Bacterial nanowires

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Bacterial nanowires (also known as microbial nanowires) are electrically conductive appendages produced by a number of bacteria most notably from (but not exclusive to) the Geobacter and Shewanella genera.[1][2] Conductive nanowires have also been confirmed in the oxygenic cyanobacterium Synechocystis PCC6803 and a thermophilic, methanogenic coculture consisting of Pelotomaculum thermopropionicum and Methanothermobacter thermoautotrophicus.[2]


Geobacter nanowires are modified pili, which are used to establish connections to terminal electron acceptors. Species of the genus Geobacter use nanowires to transfer electrons to extracellular electron acceptors (such as Fe(III) oxides).[3] This function was discovered through the examination of mutants, whose pili could attach to the iron, but would not reduce it.[3]

However, Shewanella nanowires are not pili, but extensions of the outer membrane that contain the decaheme outer membrane cytochromes MtrC and OmcA.[4] The reported presence of outer membrane cytochromes, and lack of conductivity in nanowires from the MtrC and OmcA-deficient mutant[5] directly support the proposed multistep hopping mechanism for electron transport through Shewanella nanowires.[6][7][8]

Additionally, nanowires can facilitate long-range electron transfer across thick biofilm layers.[9] By connecting to other cells above them, nanowires allow bacteria located in anoxic conditions to still use oxygen as their terminal electron acceptor. For example, organisms in the genus Shewanella have been observed to form electrically conductive nanowires in response to electron-acceptor limitation.[2]


Implications and potential applications[edit]

Biologically it is unclear what is implied by the existence of bacterial nanowires. Nanowires may function as conduits for electron transport between different members of a microbial community.[10]

Bioenergy applications in microbial fuel cells[edit]

In microbial fuel cells (MFCs), bacterial nanowires generate electricity via extracellular electron transport to the MFC's anode.[11] Nanowire networks have been shown to enhance the electricity output of MFCs with efficient and long-range conductivity. In particular, pili of Geobacter sulfurreducens possess metallic-like conductivity, producing electricity at levels comparable to those of synthetic metallic nanostructures.[12] When bacterial strains are genetically manipulated to boost nanowire formation, higher electricity yields are generally observed.[13] Coating the nanowires with metal oxides also further promotes electrical conductivity.[14] Additionally, these nanowires can transport electrons up to centimetre-scale distances.[13] Long-range electron transfer via pili networks allows viable cells that are not in direct contact with an anode to contribute to electron flow.[15] Thus, increased current production in MFCs is observed in thicker biofilms.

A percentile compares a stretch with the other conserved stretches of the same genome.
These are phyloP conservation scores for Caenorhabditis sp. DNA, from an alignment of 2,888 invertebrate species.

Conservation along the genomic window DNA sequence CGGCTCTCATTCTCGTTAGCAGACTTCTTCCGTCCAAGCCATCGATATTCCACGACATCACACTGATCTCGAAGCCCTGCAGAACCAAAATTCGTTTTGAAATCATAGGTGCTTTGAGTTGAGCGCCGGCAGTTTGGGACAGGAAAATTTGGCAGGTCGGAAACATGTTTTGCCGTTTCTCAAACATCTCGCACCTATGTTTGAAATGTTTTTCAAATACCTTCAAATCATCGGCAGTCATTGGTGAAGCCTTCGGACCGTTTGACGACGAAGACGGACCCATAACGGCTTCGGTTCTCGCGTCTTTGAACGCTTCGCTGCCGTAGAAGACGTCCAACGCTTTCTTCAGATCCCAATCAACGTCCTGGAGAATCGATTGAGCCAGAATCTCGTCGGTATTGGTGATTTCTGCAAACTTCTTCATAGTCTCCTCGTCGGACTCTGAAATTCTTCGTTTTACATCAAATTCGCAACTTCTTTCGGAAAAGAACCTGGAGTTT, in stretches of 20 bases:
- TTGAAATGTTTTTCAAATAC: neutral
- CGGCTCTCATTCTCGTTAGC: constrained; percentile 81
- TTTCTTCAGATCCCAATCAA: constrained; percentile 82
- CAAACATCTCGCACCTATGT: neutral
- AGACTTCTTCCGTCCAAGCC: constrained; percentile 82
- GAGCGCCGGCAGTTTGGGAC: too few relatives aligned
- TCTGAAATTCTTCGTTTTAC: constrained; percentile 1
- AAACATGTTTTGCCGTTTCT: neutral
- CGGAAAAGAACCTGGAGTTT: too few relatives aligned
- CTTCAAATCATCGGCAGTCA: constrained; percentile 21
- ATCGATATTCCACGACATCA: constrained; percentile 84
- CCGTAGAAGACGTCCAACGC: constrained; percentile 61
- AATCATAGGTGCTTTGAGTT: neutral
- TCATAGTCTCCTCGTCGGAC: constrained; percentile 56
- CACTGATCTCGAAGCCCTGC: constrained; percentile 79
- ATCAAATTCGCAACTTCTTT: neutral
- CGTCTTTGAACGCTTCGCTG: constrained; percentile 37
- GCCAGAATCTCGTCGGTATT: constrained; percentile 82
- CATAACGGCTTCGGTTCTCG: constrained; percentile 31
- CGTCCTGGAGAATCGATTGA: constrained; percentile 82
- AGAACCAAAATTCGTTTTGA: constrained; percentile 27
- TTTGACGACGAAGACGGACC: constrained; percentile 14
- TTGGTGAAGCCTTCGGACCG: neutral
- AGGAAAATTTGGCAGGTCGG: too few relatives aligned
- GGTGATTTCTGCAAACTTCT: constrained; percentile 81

The currency produced by bacterial nanowires very low. Current density of around 17 microamperes per square centimetre, voltage of around 0.5 volts across a 7-micrometre-thick film[16].

Application Significance of Bacterial nanowires[edit]

Bacterial nanowires have been shown to have significant potential applications in the fields of bioenergy and bioremediation.[17] Electron transfer between the pili of Geobacter, a dissimilatory metal-reducing bacterium, generates conductivity that drives the conversion of organic compounds to electricity in microbial fuel cells.[18] Biofilms produced by Geobacter colonies contribute greatly to the overall production of bioenergy. They allow the transfer of electrons via conductive pili over a greater distance from the anode.[17] In fact, Bioenergy output can be further enhanced by inducing the expression of additional nanowire genes. Geobacter strains with heightened expression of conductive pili have been shown to produce more conductive biofilms, thus increasing overall electricity output.[18]

Microbial nanowires of Shewanella and Geobacter have also been shown to aid in bioremediation of uranium contaminated groundwater.[19] To demonstrate this, scientists compared and observed the concentration of uranium removed by piliated and nonpiliated strains of Geobacter. Through a series of controlled experiments, they were able to deduce that nanowire present strains were more effective at the mineralization of uranium as compared to nanowire absent mutants.[20]

Further application significance of bacterial nanowires include bioelectronics.[17] With sustainable resources in mind, scientists have proposed the future use of biofilms of Geobacter as a platform for functional under water transistors and supercapacitors, capable of self-renewing energy.[21]


  1. ^ G. Reguera et al., Nature 435, 1098 (2005)
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